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Street Names

This is Roald Tweet on Rock Island.

It took a visit to the 1876 Centennial Exposition in Philadelphia for the City of Rock Island to name its streets properly.

There had been several previous attempts. Almost everywhere, street names began as a practical way to give directions. If you took Rockingham Road, you ended up in Rockingham. The Galena Road got you to Galena. On the Post Road, you were likely to find the mail being carried. Water Street was along the river.

George Davenport and the others who laid out the town of Stephenson—later to become Rock Island—thought to improve the sale of lots by sprinkling the town with names like Peach and Plum, and even a Cherry Alley.

These fancy names didn't take. Rock Island went patriotic, and chose to name its streets Jefferson and Washington, with an occasional Eagle thrown in.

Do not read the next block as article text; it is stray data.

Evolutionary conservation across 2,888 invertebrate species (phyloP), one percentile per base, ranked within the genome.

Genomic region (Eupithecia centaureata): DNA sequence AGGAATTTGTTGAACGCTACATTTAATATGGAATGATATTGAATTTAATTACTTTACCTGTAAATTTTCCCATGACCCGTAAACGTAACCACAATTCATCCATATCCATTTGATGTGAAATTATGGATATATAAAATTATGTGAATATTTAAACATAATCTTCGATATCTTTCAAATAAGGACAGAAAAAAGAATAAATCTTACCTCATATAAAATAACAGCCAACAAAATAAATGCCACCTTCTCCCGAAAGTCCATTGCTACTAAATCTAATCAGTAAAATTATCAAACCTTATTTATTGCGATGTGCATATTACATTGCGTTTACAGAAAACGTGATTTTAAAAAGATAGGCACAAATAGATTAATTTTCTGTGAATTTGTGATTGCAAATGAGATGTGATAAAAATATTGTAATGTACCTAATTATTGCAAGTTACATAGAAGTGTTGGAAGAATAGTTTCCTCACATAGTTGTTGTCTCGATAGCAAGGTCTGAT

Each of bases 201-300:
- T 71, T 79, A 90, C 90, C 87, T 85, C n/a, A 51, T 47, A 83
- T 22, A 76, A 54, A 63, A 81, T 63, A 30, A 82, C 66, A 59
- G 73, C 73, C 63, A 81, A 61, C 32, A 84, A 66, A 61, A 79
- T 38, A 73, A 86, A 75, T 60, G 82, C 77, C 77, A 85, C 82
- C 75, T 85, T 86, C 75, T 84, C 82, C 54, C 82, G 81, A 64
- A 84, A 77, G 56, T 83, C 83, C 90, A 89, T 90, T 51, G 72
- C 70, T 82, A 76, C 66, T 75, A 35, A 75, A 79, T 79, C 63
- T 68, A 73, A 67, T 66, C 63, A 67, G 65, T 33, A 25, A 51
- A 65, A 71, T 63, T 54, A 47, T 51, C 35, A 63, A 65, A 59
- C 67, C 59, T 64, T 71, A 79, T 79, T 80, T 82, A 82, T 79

That lasted until 1876, until the city fathers went east to the Centennial. There they discovered how backward Rock Island was. Up and coming eastern cities like Philadelphia had already gone to the latest and highest of fashions: numbering its streets instead of naming them. No proper city had names like Eagle.

The chagrined city fathers returned to Rock Island and shortly corrected their old-fashioned ways. Soon there was a Seventh Avenue and a Sixth Street. Rock Islanders could proudly point their fancy visitors who came from the east by train to the Harper Hotel at Second Avenue and Nineteenth Street. You don't catch Rock Island sleeping.

I was reminded of this last week when I went to visit a colleague in one of those new housing developments across the river in Bettendorf, near Feather Glenn Road and Barcelona Terrace. That's just up from Tanglefoot Lane. 

Are these suburbs way ahead of their time, or are they already far more out of date than Rock Island ever was? Or, more likely, did their developers bypass a trip to Philadelphia in favor of a week at Disney World?

Rock Island Lines with Roald Tweet is underwritten by Augustana College, Rock Island, Illinois.

Beginning 1995, historian and folklorist Dr. Roald Tweet spun his stories of the Mississippi Valley to a devoted audience on WVIK. Dr. Tweet published three books as well as numerous literary articles and recorded segments of "Rock Island Lines." His inspiration was that "kidney-shaped limestone island plunked down in the middle of the Mississippi River," a logical site for a storyteller like Dr. Tweet.